# AAED2

Let $\displaystyle R\,$ be a Euclidean Domain with a function $\displaystyle \varphi$ . Prove that
(a) $\displaystyle \varphi(1) = \min\{\varphi(a) \ |\ a \in R \backslash \{0\}\}$

For all $\displaystyle a \in R \,\backslash \{0\}$ , the property of the function gives

 $\displaystyle \varphi (1)$ $\displaystyle \leq \varphi (1\cdot a)$ $\displaystyle \varphi (1)$ $\displaystyle \leq \varphi (a)$

Therefore, $\displaystyle \varphi (1)$ has the minimum value.

(b) $\displaystyle R^\times = \{r \in R \backslash \{0\} \ |\ \varphi(r) = \varphi(1)\}$

Let $\displaystyle S = \{r \in R \,\backslash \{0\} \ | \ \varphi (r) = \varphi (1)\}$ .
($\displaystyle R^\times \subseteq S$ ): Let $\displaystyle x \in R^\times$ . Then, $\displaystyle x^{-1} \in R^\times$ . So, by property of the function

 $\displaystyle \varphi (x)$ $\displaystyle \leq \varphi (x\cdot x^{-1})$ $\displaystyle \varphi (x)$ $\displaystyle \leq \varphi (1)$

Since $\displaystyle \varphi (1)$ is the minimum value, $\displaystyle \varphi (x) = \varphi (1)$ . Therefore, $\displaystyle x \in S$ , and so $\displaystyle R^\times \subseteq S$ .

($\displaystyle S \subseteq R^\times$ ): Let $\displaystyle x \in S$ . Then $\displaystyle \varphi (x) = \varphi (1)$ , and so $\displaystyle \varphi (x)$ has the minimum value. Now, since $\displaystyle R\,$ is a Euclidean Domain, there exists $\displaystyle q, r \in R$ such that $\displaystyle 1 = qx + r\,$ , with $\displaystyle r = 0\,$ or $\displaystyle \varphi (r) < \varphi (x)$ . Since $\displaystyle \varphi (x)$ has the minimum value, $\displaystyle \varphi (r) < \varphi (x)$ is impossible, and so $\displaystyle r = 0\,$ . Thus, $\displaystyle 1 = qx\,$ , and $\displaystyle x\,$ is a unit with inverse $\displaystyle q\,$ . Therefore, $\displaystyle x \in R^\times$ , and so $\displaystyle S \subseteq R^\times$ .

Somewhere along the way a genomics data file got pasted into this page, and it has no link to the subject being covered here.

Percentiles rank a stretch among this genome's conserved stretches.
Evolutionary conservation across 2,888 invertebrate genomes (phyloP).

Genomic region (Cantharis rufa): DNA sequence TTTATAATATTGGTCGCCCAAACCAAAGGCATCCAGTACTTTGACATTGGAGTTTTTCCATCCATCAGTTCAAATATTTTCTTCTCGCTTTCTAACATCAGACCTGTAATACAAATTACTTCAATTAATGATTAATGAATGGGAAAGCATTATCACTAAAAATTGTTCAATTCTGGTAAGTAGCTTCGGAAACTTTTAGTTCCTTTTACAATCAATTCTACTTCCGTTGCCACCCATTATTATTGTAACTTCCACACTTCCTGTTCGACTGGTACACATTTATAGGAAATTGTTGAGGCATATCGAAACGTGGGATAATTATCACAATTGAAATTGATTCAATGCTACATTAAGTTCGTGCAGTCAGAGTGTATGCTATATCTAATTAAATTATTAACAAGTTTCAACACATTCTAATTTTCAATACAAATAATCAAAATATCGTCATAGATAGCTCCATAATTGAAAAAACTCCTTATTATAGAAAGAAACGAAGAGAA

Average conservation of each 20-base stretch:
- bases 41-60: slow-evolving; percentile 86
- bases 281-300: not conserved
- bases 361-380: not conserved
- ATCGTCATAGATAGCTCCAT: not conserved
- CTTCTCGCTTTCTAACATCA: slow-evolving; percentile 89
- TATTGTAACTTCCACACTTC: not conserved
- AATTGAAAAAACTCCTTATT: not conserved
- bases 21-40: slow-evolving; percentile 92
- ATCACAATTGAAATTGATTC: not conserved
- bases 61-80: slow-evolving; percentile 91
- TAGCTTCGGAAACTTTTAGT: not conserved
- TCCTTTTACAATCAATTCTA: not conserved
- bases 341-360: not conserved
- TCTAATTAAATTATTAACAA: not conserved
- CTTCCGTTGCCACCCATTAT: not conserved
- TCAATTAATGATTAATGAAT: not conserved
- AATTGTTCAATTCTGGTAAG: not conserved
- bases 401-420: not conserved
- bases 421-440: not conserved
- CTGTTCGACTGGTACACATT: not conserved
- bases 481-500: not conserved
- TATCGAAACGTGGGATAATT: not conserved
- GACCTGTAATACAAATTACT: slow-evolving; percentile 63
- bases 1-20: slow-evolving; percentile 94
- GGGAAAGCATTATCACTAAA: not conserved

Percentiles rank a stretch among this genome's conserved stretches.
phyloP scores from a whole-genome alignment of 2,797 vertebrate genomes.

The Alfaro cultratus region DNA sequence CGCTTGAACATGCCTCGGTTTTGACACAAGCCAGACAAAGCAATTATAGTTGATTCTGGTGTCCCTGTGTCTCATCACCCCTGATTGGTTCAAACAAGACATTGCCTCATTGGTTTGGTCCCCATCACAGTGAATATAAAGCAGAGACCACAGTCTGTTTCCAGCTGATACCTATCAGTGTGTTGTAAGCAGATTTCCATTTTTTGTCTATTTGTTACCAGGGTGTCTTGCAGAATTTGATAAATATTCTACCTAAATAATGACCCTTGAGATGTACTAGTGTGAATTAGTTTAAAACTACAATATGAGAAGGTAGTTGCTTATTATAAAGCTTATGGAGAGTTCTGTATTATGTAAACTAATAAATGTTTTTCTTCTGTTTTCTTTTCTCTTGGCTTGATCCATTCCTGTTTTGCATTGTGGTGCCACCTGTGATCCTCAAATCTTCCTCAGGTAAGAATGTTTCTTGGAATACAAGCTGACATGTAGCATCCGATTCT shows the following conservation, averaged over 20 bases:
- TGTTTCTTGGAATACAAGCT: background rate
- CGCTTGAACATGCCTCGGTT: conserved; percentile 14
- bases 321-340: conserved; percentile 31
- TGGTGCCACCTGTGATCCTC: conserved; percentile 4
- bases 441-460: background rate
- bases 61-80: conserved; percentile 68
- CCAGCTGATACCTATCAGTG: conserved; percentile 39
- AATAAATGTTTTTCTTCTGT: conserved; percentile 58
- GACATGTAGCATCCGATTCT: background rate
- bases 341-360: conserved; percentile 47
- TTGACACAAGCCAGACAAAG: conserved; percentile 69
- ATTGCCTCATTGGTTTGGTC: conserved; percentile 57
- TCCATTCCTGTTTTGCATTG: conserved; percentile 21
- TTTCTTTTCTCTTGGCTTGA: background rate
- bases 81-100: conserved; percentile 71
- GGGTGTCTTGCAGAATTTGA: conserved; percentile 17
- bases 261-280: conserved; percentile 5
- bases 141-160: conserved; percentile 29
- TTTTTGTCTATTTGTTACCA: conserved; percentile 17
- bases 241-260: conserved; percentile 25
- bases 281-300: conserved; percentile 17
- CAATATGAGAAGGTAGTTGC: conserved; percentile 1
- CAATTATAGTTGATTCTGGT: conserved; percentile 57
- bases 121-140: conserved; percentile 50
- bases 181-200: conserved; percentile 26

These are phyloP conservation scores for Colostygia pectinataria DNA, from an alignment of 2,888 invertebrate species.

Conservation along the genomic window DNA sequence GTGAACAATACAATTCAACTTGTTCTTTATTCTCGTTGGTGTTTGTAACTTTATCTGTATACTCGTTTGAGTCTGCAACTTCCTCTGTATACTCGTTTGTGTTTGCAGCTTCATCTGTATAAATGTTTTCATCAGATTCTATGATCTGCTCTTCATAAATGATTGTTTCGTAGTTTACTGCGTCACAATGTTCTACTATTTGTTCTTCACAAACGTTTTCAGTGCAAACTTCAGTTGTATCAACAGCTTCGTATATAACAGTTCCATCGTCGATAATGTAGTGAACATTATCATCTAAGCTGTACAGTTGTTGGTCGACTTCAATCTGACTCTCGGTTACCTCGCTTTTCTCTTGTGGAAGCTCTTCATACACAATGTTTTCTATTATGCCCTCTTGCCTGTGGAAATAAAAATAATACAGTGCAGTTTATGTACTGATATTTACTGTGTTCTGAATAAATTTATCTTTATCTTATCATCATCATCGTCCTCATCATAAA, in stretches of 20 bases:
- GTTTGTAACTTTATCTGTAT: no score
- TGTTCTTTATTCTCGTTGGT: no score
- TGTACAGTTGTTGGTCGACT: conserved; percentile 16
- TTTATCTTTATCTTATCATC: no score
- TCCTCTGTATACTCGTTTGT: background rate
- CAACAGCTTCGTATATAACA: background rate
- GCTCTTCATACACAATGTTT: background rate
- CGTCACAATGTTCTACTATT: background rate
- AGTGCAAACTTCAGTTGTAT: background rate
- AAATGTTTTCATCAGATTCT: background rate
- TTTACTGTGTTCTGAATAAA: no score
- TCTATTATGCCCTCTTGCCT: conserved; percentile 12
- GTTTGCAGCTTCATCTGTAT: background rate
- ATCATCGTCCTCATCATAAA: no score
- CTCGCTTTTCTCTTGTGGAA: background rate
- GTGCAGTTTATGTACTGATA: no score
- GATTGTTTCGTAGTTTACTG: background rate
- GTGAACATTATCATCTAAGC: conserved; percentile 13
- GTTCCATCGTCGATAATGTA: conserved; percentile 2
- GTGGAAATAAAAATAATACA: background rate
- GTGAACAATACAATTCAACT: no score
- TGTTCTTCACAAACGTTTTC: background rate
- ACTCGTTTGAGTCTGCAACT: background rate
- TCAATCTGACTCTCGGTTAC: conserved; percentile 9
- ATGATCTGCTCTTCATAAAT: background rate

Therefore, $\displaystyle R^\times = \{r \in R \,\backslash \{0\} \ | \ \varphi (r) = \varphi (1)\}$ .

(c) Use (b) to determine $\displaystyle \mathbb{Z}^\times, F^\times, F[X]^\times,$ and $\displaystyle \mathbb{Z}[i]^\times$

For $\displaystyle \mathbb{Z}^\times$ , with $\displaystyle \varphi$ the absolute value, $\displaystyle \varphi (1) = |1| = 1$ , and so $\displaystyle \mathbb{Z}^\times = \{\pm 1\}$ .

For $\displaystyle F^\times$ , with $\displaystyle \varphi (x) = 1$ , $\displaystyle \varphi (1) = 1 = \varphi (x)$ for all $\displaystyle x \in F$ . Thus $\displaystyle F^\times = F \,\backslash \{0\}$ .

For $\displaystyle F[x]^\times$ , with $\displaystyle \varphi (p(x)) = \deg p(x)$ , $\displaystyle \varphi (1) = \deg 1 = 0$ , and so $\displaystyle F[x]^\times =$ non-zero polynomials of degree zero $\displaystyle = F \,\backslash \{0\}$ .

For $\displaystyle \mathbb{Z}[i]^\times$ , with $\displaystyle \varphi (a + bi) = a^2 + b^2$ , $\displaystyle \varphi (1) = 1^2 + 0^2 = 1$ , and so $\displaystyle \mathbb{Z}[i]^\times = \{\pm 1, \pm i\}$ .